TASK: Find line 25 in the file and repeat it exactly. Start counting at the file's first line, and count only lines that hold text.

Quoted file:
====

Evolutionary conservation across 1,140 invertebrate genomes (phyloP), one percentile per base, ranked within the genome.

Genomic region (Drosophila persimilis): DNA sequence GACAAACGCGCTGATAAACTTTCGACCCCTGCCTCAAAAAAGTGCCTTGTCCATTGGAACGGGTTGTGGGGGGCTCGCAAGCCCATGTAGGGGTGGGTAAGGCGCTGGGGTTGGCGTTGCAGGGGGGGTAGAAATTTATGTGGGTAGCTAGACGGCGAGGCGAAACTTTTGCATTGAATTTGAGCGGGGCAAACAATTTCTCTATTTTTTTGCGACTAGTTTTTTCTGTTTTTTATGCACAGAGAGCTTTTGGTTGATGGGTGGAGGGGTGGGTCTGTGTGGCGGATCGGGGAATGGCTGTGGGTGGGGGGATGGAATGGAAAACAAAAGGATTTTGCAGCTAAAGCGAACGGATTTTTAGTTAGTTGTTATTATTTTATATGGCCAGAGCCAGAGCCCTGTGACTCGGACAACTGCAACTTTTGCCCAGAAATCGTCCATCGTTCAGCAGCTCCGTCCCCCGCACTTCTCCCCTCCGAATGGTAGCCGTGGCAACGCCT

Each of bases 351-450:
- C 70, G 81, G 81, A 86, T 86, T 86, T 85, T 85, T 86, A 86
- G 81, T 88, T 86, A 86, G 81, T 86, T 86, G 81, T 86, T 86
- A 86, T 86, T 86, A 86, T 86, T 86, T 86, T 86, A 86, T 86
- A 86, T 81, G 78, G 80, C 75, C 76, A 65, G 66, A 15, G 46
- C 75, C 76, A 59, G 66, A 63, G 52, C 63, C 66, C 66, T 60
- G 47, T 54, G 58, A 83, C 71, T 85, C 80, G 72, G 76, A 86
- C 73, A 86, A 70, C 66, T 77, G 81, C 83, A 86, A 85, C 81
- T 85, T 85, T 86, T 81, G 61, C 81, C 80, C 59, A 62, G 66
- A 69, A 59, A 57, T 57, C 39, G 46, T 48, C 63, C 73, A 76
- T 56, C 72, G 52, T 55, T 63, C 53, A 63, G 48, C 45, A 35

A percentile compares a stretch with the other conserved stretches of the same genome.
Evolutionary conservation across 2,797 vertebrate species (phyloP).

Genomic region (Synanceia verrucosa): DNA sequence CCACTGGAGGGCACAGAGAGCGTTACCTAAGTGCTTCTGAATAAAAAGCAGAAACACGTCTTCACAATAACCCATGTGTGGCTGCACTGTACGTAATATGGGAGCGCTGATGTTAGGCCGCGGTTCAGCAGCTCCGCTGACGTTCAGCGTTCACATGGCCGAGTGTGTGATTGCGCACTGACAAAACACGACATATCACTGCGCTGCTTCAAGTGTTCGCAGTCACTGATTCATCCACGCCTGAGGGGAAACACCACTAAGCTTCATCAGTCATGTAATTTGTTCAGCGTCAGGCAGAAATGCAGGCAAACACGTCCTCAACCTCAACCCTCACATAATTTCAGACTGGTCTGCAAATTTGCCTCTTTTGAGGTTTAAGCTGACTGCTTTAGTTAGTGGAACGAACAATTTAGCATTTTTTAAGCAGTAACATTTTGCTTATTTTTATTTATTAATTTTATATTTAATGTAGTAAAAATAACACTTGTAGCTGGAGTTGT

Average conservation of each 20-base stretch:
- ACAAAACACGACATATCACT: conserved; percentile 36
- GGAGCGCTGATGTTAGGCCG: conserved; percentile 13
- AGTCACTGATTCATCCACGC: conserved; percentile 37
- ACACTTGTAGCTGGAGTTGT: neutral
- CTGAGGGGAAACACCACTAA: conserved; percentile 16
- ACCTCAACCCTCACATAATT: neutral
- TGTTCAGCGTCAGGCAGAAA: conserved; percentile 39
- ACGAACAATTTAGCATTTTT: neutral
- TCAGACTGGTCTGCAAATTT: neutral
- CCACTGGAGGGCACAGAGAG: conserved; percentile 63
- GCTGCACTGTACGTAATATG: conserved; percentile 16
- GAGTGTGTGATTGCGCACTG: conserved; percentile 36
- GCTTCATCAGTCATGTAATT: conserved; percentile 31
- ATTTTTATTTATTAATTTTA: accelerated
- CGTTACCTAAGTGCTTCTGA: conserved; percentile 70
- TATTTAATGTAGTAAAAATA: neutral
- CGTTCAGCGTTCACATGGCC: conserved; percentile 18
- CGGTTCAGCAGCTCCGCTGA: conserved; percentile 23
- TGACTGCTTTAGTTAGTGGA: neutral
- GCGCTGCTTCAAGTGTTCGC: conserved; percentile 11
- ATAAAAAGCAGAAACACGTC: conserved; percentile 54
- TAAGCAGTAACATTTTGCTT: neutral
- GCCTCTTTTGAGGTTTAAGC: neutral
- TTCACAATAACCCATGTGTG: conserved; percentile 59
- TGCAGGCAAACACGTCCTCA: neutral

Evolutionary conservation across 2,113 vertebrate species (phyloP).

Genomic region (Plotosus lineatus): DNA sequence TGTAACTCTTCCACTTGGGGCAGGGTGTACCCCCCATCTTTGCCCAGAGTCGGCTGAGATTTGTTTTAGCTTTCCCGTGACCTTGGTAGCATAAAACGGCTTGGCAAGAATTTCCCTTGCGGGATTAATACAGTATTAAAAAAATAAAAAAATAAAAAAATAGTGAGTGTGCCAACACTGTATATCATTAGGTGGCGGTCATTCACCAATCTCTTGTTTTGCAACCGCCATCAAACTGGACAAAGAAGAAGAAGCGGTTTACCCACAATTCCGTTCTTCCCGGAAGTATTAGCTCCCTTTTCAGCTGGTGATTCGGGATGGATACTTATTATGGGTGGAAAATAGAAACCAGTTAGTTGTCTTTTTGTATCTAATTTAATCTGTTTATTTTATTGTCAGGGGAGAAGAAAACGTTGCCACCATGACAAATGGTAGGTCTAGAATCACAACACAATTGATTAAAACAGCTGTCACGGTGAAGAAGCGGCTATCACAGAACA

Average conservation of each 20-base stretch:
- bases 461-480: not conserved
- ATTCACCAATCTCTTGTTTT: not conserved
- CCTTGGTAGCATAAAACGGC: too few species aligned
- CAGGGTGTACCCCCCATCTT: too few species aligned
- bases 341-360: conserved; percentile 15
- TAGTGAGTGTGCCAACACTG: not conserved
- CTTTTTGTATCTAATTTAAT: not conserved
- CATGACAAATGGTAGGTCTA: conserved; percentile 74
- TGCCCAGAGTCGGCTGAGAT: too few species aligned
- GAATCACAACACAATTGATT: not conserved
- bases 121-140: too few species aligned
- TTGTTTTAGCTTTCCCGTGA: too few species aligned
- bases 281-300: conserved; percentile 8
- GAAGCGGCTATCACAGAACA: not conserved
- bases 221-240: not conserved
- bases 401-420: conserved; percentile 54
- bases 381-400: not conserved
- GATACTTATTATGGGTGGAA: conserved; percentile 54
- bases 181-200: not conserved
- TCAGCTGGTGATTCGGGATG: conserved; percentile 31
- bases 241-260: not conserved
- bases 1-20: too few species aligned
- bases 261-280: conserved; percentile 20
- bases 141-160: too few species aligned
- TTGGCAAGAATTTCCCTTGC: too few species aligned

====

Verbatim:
- ACGAACAATTTAGCATTTTT: neutral